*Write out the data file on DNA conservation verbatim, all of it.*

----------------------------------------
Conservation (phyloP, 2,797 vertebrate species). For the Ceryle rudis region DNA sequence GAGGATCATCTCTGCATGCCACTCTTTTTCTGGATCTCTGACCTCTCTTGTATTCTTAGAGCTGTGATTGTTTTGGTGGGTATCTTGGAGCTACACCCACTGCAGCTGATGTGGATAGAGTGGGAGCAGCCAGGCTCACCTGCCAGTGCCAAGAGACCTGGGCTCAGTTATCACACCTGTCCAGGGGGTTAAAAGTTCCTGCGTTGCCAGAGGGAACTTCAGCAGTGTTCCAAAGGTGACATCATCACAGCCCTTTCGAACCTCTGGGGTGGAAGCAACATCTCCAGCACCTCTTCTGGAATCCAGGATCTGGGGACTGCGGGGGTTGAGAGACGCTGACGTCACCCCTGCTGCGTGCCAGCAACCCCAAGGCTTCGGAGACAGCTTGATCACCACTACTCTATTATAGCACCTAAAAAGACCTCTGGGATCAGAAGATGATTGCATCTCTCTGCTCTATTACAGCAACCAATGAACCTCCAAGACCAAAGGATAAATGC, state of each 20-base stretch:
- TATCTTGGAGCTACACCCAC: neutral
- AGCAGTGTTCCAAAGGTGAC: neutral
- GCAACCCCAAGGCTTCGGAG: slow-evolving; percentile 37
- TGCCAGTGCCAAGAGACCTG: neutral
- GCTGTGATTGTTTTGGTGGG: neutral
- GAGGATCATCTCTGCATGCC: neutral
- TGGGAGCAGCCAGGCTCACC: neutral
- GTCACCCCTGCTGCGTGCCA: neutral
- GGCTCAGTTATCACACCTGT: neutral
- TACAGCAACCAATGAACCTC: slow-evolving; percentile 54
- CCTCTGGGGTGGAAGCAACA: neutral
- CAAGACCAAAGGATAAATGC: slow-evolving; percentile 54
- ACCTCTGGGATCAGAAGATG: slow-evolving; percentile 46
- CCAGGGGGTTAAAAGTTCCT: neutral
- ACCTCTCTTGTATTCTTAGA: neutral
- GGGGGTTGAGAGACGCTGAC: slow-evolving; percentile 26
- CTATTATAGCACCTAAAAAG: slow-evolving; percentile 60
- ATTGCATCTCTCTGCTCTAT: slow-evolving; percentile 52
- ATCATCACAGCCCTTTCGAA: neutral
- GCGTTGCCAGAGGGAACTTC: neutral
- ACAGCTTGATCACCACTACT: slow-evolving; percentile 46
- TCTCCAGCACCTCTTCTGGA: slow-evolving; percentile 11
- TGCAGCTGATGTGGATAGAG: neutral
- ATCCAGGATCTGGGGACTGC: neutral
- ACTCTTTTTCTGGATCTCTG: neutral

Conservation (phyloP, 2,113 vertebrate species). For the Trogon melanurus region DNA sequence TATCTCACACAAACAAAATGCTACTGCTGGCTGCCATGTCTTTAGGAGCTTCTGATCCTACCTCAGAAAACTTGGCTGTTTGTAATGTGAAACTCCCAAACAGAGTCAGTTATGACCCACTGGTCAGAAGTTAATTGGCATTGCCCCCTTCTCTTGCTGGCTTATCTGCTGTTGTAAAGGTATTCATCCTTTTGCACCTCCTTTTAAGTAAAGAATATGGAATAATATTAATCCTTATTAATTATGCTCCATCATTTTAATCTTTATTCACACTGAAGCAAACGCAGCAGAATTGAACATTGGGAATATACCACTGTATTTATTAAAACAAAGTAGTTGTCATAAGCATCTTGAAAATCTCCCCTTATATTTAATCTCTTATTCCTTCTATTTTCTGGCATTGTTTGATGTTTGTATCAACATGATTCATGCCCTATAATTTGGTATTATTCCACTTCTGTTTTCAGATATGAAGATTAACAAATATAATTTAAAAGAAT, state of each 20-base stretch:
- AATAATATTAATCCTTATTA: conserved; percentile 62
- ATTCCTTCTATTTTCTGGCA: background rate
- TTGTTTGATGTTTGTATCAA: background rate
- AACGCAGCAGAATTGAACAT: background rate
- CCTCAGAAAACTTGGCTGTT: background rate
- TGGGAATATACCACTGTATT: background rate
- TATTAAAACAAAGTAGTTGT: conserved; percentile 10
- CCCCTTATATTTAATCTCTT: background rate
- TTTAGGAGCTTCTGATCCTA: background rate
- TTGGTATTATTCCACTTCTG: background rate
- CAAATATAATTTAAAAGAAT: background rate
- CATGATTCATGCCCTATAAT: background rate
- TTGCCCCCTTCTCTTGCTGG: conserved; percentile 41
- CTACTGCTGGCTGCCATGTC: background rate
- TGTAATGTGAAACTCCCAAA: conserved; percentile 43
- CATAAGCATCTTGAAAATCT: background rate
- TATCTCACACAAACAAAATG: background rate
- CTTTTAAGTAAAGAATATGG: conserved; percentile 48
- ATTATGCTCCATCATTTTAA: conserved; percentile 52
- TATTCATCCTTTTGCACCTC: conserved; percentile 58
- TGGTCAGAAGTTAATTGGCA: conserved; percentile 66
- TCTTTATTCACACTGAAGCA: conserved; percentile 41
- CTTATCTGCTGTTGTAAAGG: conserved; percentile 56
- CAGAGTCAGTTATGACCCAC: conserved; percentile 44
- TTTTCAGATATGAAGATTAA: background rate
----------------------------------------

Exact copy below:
Conservation (phyloP, 2,797 vertebrate species). For the Ceryle rudis region DNA sequence GAGGATCATCTCTGCATGCCACTCTTTTTCTGGATCTCTGACCTCTCTTGTATTCTTAGAGCTGTGATTGTTTTGGTGGGTATCTTGGAGCTACACCCACTGCAGCTGATGTGGATAGAGTGGGAGCAGCCAGGCTCACCTGCCAGTGCCAAGAGACCTGGGCTCAGTTATCACACCTGTCCAGGGGGTTAAAAGTTCCTGCGTTGCCAGAGGGAACTTCAGCAGTGTTCCAAAGGTGACATCATCACAGCCCTTTCGAACCTCTGGGGTGGAAGCAACATCTCCAGCACCTCTTCTGGAATCCAGGATCTGGGGACTGCGGGGGTTGAGAGACGCTGACGTCACCCCTGCTGCGTGCCAGCAACCCCAAGGCTTCGGAGACAGCTTGATCACCACTACTCTATTATAGCACCTAAAAAGACCTCTGGGATCAGAAGATGATTGCATCTCTCTGCTCTATTACAGCAACCAATGAACCTCCAAGACCAAAGGATAAATGC, state of each 20-base stretch:
- TATCTTGGAGCTACACCCAC: neutral
- AGCAGTGTTCCAAAGGTGAC: neutral
- GCAACCCCAAGGCTTCGGAG: slow-evolving; percentile 37
- TGCCAGTGCCAAGAGACCTG: neutral
- GCTGTGATTGTTTTGGTGGG: neutral
- GAGGATCATCTCTGCATGCC: neutral
- TGGGAGCAGCCAGGCTCACC: neutral
- GTCACCCCTGCTGCGTGCCA: neutral
- GGCTCAGTTATCACACCTGT: neutral
- TACAGCAACCAATGAACCTC: slow-evolving; percentile 54
- CCTCTGGGGTGGAAGCAACA: neutral
- CAAGACCAAAGGATAAATGC: slow-evolving; percentile 54
- ACCTCTGGGATCAGAAGATG: slow-evolving; percentile 46
- CCAGGGGGTTAAAAGTTCCT: neutral
- ACCTCTCTTGTATTCTTAGA: neutral
- GGGGGTTGAGAGACGCTGAC: slow-evolving; percentile 26
- CTATTATAGCACCTAAAAAG: slow-evolving; percentile 60
- ATTGCATCTCTCTGCTCTAT: slow-evolving; percentile 52
- ATCATCACAGCCCTTTCGAA: neutral
- GCGTTGCCAGAGGGAACTTC: neutral
- ACAGCTTGATCACCACTACT: slow-evolving; percentile 46
- TCTCCAGCACCTCTTCTGGA: slow-evolving; percentile 11
- TGCAGCTGATGTGGATAGAG: neutral
- ATCCAGGATCTGGGGACTGC: neutral
- ACTCTTTTTCTGGATCTCTG: neutral

Conservation (phyloP, 2,113 vertebrate species). For the Trogon melanurus region DNA sequence TATCTCACACAAACAAAATGCTACTGCTGGCTGCCATGTCTTTAGGAGCTTCTGATCCTACCTCAGAAAACTTGGCTGTTTGTAATGTGAAACTCCCAAACAGAGTCAGTTATGACCCACTGGTCAGAAGTTAATTGGCATTGCCCCCTTCTCTTGCTGGCTTATCTGCTGTTGTAAAGGTATTCATCCTTTTGCACCTCCTTTTAAGTAAAGAATATGGAATAATATTAATCCTTATTAATTATGCTCCATCATTTTAATCTTTATTCACACTGAAGCAAACGCAGCAGAATTGAACATTGGGAATATACCACTGTATTTATTAAAACAAAGTAGTTGTCATAAGCATCTTGAAAATCTCCCCTTATATTTAATCTCTTATTCCTTCTATTTTCTGGCATTGTTTGATGTTTGTATCAACATGATTCATGCCCTATAATTTGGTATTATTCCACTTCTGTTTTCAGATATGAAGATTAACAAATATAATTTAAAAGAAT, state of each 20-base stretch:
- AATAATATTAATCCTTATTA: conserved; percentile 62
- ATTCCTTCTATTTTCTGGCA: background rate
- TTGTTTGATGTTTGTATCAA: background rate
- AACGCAGCAGAATTGAACAT: background rate
- CCTCAGAAAACTTGGCTGTT: background rate
- TGGGAATATACCACTGTATT: background rate
- TATTAAAACAAAGTAGTTGT: conserved; percentile 10
- CCCCTTATATTTAATCTCTT: background rate
- TTTAGGAGCTTCTGATCCTA: background rate
- TTGGTATTATTCCACTTCTG: background rate
- CAAATATAATTTAAAAGAAT: background rate
- CATGATTCATGCCCTATAAT: background rate
- TTGCCCCCTTCTCTTGCTGG: conserved; percentile 41
- CTACTGCTGGCTGCCATGTC: background rate
- TGTAATGTGAAACTCCCAAA: conserved; percentile 43
- CATAAGCATCTTGAAAATCT: background rate
- TATCTCACACAAACAAAATG: background rate
- CTTTTAAGTAAAGAATATGG: conserved; percentile 48
- ATTATGCTCCATCATTTTAA: conserved; percentile 52
- TATTCATCCTTTTGCACCTC: conserved; percentile 58
- TGGTCAGAAGTTAATTGGCA: conserved; percentile 66
- TCTTTATTCACACTGAAGCA: conserved; percentile 41
- CTTATCTGCTGTTGTAAAGG: conserved; percentile 56
- CAGAGTCAGTTATGACCCAC: conserved; percentile 44
- TTTTCAGATATGAAGATTAA: background rate